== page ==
JISC10: Business models for sustaining digital resources
The past decade has witnessed a rush to create digital content in the not-for-profit sector but despite the great value of the content being entrusted to a digital format, the business models that will ensure long-term access to and preservation of this material are still unclear. In this session, Caroline Kimbell from the The National Archives and Roei Amit from Institut National de l’Audiovisual (INA), gave a detailed insight into how valuable national resources can be best made accessible and maintained.
Both speakers sold the benefits of presentation of material as a key to the success of the archives. Kimbell described how the National Archives website has evolved to become a user friendly platform that attracts repeat views.
The archive industry has seen massive growth through successful television shows that have attracted more people to explore their family history. This has led the National Archives to change its approach to make the search for people more direct. In the past the system has been convoluted as the National Archives has operated on a system of reference numbers while individuals want to search via names and places. The system now focuses on keywords in a user friendly format. It has also been able to open up to other media platforms allowing individuals to update information and photograph records to store on Flickr.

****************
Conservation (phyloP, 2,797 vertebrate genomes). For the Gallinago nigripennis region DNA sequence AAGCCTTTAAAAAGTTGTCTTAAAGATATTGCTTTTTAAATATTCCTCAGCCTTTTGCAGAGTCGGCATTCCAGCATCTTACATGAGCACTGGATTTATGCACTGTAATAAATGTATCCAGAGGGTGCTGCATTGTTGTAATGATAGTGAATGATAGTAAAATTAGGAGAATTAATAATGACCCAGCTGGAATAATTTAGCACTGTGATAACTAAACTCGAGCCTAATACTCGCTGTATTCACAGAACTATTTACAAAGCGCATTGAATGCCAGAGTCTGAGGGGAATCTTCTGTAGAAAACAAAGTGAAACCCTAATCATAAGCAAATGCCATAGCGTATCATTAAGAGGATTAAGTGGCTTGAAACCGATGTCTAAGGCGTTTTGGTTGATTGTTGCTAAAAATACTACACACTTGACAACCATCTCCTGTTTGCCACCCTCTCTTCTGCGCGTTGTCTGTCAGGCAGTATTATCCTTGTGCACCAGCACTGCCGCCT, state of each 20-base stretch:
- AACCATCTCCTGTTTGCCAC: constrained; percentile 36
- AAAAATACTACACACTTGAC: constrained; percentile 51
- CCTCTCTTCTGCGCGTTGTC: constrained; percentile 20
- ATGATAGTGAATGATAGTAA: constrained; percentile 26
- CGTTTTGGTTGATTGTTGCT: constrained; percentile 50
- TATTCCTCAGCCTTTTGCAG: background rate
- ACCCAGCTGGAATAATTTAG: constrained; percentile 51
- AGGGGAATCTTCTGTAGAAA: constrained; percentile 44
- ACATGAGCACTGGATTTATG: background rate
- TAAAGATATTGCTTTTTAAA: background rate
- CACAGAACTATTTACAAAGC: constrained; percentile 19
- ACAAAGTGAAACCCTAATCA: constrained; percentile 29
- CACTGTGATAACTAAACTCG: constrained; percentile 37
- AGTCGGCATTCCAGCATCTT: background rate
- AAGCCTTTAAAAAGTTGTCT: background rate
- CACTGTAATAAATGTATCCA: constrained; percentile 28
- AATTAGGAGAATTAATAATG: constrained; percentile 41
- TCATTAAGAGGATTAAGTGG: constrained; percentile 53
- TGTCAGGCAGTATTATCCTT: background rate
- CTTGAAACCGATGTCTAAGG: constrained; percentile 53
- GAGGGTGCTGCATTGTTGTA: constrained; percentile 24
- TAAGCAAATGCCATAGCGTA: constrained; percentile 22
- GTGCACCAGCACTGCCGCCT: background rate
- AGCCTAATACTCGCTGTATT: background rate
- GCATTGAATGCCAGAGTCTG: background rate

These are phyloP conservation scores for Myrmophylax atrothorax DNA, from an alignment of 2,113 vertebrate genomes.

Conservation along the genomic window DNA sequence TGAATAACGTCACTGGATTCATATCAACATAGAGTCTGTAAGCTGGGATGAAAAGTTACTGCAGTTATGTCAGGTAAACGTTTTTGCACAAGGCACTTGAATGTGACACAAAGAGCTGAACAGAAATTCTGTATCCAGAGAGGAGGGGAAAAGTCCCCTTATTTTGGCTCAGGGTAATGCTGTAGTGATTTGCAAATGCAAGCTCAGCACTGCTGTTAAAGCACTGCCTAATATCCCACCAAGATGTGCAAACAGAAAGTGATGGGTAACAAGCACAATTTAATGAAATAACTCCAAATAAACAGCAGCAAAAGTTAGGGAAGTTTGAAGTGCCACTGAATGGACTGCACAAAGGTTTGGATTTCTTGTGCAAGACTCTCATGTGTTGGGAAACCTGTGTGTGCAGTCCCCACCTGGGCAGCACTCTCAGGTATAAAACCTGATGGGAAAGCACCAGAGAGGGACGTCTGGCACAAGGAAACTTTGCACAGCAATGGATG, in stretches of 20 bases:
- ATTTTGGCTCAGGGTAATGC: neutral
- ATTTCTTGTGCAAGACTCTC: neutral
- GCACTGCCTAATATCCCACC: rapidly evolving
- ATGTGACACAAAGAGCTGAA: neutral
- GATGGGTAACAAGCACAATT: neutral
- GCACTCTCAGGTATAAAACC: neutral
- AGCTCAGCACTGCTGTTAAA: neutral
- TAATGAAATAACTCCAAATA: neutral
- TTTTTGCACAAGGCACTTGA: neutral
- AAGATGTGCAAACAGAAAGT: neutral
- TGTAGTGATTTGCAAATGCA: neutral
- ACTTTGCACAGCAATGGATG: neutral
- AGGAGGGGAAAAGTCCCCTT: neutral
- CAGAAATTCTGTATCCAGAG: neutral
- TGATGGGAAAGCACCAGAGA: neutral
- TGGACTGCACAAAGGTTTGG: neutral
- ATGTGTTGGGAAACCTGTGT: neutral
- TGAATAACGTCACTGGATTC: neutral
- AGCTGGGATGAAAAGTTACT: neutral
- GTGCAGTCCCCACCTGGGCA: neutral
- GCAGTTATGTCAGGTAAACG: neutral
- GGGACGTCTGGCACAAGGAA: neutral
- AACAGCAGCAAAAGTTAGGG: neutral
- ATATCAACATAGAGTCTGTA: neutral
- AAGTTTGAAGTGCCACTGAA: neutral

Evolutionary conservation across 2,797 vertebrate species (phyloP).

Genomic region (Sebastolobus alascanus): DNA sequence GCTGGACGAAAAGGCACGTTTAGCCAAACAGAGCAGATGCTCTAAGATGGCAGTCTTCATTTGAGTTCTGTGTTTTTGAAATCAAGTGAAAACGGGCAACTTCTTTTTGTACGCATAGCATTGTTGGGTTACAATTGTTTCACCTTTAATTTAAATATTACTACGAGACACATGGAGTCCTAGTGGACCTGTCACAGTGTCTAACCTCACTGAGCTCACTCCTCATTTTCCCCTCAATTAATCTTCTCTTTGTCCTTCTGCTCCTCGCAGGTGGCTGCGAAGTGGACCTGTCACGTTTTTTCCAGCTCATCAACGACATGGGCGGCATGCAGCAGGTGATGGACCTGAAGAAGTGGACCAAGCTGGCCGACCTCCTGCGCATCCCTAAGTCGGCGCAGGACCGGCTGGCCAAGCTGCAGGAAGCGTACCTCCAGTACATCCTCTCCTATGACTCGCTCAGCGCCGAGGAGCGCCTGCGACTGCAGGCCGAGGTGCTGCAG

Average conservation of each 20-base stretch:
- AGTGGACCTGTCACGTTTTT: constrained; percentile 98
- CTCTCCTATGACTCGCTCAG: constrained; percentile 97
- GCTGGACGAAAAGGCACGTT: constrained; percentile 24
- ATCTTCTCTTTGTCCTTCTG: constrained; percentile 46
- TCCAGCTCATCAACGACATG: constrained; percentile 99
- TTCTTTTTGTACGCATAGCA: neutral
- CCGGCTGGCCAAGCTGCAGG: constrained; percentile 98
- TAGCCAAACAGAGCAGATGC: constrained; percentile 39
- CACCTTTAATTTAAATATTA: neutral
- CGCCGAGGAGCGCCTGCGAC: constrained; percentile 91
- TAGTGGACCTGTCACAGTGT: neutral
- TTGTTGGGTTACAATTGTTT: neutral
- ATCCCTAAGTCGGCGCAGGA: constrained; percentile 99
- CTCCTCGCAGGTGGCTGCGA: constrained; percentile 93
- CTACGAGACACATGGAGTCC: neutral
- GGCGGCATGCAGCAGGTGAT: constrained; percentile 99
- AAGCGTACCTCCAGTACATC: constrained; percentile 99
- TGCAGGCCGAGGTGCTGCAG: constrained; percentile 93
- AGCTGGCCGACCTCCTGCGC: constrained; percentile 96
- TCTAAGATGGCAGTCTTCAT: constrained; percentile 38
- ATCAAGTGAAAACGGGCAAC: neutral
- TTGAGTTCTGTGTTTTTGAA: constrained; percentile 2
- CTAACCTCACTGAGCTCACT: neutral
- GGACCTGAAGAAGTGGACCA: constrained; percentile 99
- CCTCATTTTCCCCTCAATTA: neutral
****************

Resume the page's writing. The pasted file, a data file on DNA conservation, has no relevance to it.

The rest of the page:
It has found that by providing better online information their offices are not flooded by walk-in individuals seeking information. It has allowed them to be innovative and opportunistic which in turn has led to private investment.
In France, the INA has worked on the archiving of television and radio and is exploring how to make these archives into a viable and successful business model. In 1999 it started the digitalisation of its archives, by 2015 it will be the first country to have saved 100% of their audiovisual memory, and this in turn has created business opportunities.
Once again the focus is to create user-friendly platforms that meet the demands of individuals. Amit pointed out the need for a balance between meeting public needs and experimenting with sustainability projects.
One area INA has exploited is using social media tools such as Twitter and Facebook to generate new interest in old material. Taking this further, it allows other websites to take content and create a relevance to the subject matter and therefore maintain a demand for the services it offers. This has enabled INA to not only permit the free public streaming of television and radio shows but also to sell the physical product (DVDs, CDs) to generate income.
It operates a number of revenue models outside of selling physical products and these include education subscriptions for schools and colleges, website advertising and the development of mobile and television applications.
The message from all speakers is that evolution is at the core of archive projects so they can be available and sustainable. As the session chair, Nancy Maron, put it, “A revenue model should be thought of earlier on and not be tacked on to an existing business.” There is also a need to look beyond grants and treat the project as a business.